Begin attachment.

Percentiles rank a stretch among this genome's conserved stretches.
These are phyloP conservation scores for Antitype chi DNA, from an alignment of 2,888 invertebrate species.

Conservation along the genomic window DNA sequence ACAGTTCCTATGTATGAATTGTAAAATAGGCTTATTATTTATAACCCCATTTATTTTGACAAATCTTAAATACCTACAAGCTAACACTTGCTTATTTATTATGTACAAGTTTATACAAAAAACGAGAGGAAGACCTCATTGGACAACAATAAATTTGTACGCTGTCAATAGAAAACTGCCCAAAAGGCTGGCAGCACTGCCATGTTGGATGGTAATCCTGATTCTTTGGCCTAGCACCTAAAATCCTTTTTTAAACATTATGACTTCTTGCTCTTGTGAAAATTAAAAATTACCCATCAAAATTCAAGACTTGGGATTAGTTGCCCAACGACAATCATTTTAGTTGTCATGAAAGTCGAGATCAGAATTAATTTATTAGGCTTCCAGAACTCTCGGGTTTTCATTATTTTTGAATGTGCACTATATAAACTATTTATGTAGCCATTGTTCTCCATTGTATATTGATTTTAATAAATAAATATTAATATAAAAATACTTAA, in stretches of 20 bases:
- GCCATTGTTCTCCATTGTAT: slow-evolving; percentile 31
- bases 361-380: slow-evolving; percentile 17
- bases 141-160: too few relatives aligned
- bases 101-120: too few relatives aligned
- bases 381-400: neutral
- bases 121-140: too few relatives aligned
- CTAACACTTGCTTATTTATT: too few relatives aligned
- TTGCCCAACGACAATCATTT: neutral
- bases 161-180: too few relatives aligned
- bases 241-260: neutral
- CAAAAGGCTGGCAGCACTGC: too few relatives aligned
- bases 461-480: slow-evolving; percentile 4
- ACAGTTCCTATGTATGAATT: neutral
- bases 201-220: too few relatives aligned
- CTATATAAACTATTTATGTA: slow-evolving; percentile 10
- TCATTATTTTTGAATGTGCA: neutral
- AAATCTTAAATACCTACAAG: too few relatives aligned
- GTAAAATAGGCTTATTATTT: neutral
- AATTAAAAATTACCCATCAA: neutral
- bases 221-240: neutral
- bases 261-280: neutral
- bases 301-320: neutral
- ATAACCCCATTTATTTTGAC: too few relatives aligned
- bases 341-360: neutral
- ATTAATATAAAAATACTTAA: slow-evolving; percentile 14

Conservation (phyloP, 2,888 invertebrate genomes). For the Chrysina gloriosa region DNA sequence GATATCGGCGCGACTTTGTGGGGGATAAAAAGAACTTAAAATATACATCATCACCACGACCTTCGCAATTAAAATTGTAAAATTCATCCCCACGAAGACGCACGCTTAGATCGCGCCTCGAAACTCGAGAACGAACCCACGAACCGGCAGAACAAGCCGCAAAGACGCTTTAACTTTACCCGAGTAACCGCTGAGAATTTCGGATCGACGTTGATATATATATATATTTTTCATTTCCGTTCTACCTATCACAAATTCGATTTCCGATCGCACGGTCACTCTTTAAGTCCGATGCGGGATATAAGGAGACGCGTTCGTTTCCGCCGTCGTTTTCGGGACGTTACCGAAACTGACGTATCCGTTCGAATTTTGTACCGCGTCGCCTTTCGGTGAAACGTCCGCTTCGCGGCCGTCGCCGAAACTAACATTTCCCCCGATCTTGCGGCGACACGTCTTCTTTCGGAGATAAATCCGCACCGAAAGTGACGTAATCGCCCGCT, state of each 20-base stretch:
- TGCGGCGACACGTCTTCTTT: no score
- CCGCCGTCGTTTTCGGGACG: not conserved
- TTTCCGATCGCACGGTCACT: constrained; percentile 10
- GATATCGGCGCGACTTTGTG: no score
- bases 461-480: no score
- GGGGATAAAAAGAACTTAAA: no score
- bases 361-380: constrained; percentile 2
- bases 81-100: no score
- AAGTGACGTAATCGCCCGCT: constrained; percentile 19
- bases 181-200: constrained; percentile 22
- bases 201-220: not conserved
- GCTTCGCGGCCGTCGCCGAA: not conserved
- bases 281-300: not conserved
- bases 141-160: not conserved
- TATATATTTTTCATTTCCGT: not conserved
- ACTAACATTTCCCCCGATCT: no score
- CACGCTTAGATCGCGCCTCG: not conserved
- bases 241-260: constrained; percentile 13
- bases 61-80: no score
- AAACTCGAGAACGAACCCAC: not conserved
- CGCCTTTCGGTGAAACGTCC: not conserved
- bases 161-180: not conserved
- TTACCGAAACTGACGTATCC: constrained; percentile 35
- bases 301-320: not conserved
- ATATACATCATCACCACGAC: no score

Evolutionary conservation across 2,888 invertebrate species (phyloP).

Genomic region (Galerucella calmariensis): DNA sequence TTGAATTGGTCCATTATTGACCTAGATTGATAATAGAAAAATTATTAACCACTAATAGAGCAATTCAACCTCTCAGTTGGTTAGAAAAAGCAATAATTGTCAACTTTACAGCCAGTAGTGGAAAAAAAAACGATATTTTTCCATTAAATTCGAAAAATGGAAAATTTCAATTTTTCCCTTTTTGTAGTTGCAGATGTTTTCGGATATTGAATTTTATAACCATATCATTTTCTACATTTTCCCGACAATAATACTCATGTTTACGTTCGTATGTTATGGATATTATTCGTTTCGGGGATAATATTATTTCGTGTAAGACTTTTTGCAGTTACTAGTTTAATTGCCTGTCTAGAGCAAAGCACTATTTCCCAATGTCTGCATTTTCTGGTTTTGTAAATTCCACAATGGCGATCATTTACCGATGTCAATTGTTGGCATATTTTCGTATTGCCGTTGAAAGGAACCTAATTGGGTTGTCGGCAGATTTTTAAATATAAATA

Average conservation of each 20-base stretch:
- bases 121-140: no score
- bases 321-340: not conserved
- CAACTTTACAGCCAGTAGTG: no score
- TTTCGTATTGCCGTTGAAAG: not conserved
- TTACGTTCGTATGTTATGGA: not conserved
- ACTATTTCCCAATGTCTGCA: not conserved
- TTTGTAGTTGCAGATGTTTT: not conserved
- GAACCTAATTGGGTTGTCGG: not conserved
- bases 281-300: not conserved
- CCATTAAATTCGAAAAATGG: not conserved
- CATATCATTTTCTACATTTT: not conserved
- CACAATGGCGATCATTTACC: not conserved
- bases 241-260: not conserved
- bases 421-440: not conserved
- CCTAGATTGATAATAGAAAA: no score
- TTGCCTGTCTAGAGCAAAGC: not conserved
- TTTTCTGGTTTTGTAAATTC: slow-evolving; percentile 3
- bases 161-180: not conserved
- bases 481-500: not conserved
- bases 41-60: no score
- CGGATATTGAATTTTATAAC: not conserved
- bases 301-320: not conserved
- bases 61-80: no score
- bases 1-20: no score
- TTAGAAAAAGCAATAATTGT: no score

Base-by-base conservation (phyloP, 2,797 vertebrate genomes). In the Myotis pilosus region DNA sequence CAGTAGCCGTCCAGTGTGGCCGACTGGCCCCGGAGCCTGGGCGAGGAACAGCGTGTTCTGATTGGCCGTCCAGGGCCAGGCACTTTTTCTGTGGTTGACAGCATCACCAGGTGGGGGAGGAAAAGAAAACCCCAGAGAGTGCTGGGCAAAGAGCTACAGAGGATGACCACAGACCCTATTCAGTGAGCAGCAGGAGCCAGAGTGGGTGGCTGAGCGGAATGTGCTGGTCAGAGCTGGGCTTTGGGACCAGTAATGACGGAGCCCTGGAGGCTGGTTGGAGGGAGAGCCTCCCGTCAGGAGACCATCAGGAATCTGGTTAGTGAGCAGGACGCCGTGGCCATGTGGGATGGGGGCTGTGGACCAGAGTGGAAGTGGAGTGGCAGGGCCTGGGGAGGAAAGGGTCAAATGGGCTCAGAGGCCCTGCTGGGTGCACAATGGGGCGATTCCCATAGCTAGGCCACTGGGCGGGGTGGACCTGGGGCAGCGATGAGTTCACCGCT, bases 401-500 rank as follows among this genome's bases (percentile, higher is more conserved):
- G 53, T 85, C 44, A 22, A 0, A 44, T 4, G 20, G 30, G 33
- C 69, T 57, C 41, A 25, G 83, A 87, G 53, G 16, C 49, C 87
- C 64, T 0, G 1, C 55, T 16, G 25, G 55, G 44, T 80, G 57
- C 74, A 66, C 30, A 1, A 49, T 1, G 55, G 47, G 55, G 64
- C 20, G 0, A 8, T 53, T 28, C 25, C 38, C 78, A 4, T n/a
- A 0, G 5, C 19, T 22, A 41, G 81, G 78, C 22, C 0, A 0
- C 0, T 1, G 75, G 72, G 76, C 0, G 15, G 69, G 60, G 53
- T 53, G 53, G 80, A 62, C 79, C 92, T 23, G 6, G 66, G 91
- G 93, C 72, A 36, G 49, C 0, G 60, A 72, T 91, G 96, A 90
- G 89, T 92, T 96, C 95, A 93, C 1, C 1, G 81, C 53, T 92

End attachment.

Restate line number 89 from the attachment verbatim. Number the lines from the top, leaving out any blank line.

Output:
- A 0, G 5, C 19, T 22, A 41, G 81, G 78, C 22, C 0, A 0